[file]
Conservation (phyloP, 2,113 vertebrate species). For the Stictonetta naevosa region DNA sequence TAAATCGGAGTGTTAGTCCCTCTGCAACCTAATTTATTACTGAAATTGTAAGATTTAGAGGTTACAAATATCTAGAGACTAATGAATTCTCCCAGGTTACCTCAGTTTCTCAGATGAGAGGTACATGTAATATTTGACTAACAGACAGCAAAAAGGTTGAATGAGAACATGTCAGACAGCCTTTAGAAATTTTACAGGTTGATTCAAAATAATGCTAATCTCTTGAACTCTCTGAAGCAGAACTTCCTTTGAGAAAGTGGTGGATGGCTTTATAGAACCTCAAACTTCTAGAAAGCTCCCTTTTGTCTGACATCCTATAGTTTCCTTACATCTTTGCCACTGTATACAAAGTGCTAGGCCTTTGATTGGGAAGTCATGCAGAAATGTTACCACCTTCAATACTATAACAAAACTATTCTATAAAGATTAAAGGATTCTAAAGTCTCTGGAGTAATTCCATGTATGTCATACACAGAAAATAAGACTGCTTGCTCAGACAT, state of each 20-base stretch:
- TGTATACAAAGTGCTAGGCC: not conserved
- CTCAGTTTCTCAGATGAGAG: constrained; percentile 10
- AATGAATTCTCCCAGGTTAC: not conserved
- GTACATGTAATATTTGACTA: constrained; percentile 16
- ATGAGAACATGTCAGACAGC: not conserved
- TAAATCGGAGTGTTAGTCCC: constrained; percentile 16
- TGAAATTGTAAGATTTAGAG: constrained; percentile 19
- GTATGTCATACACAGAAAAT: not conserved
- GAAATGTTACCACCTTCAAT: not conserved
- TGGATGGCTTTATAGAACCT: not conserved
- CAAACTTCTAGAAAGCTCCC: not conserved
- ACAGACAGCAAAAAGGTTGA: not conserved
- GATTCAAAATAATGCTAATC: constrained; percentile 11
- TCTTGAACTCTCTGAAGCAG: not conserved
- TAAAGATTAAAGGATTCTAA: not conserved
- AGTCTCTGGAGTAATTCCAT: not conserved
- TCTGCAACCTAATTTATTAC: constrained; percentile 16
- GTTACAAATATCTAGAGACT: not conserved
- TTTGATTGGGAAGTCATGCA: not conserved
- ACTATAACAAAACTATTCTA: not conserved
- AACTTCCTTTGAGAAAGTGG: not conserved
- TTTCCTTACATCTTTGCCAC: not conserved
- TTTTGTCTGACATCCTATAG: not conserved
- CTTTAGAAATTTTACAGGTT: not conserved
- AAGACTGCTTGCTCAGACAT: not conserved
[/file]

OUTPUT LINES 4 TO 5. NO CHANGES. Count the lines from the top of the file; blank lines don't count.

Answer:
- AATGAATTCTCCCAGGTTAC: not conserved
- GTACATGTAATATTTGACTA: constrained; percentile 16